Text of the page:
By on February 6, 2013

Some people like to bitch about the crafty Nips who are manipulating their currency again. Other people like to cash-in on sudden swings in currency valuations. If you are of the second kind, then Reuters recommends a look at formerly beaten-down stocks of Japanese carmakers who nearly went under during years of unfettered appreciation of the ¥en.

Reuters recommends a look at “Mazda Motor Corp and Fuji Heavy Industries Ltd that are best placed to benefit from the weakening yen, raising their earnings forecasts as exported goods bring in more cash.” True, if you look for a quick trade, those two promise wild swings, simply because they are the most exposed to the currency. According to Reuters,

“Mazda makes 71 percent of its vehicles in Japan and exports about 80 percent of them, while Fuji Heavy makes about three-quarters of its cars at home, shipping about 67 percent of those.”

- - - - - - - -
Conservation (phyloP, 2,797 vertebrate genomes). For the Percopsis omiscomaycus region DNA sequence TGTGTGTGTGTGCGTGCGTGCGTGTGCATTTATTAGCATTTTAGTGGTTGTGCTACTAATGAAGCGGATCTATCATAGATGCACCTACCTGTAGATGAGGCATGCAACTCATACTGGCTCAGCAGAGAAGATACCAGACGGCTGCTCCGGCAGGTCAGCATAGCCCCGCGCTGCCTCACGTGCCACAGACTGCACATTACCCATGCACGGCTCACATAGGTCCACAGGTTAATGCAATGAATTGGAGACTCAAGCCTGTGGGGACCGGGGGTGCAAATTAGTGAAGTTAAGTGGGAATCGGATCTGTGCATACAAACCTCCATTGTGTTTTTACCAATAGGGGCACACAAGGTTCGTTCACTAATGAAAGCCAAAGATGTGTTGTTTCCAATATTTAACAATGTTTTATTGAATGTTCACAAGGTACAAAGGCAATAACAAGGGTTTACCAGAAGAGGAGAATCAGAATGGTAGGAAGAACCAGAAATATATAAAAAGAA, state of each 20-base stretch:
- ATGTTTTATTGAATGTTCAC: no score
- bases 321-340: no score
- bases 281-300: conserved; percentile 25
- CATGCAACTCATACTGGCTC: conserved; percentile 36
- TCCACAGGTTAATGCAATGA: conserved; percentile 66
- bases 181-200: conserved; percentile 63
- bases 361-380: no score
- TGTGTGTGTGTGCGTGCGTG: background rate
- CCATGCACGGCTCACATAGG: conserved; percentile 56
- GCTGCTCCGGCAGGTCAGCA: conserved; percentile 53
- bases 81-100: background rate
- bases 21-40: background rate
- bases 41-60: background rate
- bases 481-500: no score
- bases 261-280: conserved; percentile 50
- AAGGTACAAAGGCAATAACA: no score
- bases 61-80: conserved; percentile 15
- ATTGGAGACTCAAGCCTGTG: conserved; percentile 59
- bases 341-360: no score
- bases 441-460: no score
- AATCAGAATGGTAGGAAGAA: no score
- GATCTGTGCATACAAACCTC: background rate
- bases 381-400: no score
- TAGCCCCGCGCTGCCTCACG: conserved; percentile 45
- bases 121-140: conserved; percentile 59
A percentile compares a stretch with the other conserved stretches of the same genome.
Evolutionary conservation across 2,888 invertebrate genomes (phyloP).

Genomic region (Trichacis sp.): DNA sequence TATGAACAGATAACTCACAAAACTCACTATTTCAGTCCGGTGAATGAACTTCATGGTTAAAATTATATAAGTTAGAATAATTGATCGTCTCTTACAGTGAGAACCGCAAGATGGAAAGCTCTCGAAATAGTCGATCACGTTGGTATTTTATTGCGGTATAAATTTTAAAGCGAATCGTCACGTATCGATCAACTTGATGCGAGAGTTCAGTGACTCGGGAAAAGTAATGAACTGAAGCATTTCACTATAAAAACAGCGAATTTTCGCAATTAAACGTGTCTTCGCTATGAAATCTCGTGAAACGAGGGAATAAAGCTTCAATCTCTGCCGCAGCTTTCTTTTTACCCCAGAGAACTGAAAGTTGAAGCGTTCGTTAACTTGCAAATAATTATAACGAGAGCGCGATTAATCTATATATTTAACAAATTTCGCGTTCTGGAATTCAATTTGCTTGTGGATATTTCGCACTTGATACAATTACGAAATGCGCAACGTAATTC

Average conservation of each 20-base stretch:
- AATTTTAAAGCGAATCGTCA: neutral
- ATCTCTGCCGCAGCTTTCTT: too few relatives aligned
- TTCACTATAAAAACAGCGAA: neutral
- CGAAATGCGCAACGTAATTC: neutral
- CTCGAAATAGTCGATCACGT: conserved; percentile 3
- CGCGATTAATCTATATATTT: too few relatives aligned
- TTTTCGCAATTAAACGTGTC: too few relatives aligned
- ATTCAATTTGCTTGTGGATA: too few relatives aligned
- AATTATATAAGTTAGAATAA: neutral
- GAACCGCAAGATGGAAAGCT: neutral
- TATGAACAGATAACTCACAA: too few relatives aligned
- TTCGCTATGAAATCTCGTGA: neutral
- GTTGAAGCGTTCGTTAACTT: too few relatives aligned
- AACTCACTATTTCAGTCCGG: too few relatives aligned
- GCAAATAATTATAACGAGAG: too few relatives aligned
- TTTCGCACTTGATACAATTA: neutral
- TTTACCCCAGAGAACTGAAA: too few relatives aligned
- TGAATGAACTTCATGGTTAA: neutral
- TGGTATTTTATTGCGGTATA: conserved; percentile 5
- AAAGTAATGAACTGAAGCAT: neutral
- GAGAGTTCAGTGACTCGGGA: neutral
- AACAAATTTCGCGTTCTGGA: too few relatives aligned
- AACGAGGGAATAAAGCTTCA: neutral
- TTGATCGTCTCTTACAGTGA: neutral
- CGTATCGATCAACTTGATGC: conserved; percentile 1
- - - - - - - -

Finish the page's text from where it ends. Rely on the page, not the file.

Both shares are a reverse proxy for the yen and already had quite a run-up as the yen cheapened. According to Reuters, “Mazda stock is the best-performing among Japanese automakers in the past three months, jumping 167 percent, followed by Fuji Heavy Industries’ 73 percent leap, both on expectations the weaker yen would boost their businesses.”

I recommend having a look at Nissan also. It’s a bit bigger than Mazda and Fuji’s Subaru, and better positioned in the world markets. It also is quite an interesting currency play. Sure, only 23 percent of its global production is still in Japan. However, and now you know why Carlos Ghosn was jumping up and down, waving his arms against the obscenely high yen for the last two years. Quite interestingly, when Ghosn went on his rampage against the deviant yen in late 2011, he called a high point of the obscene currency at 76 to the greenback. Today, a dollar buys 93 yen. The yen is still expensive, and a currency play buy buying Japanese car stocks could make you some money.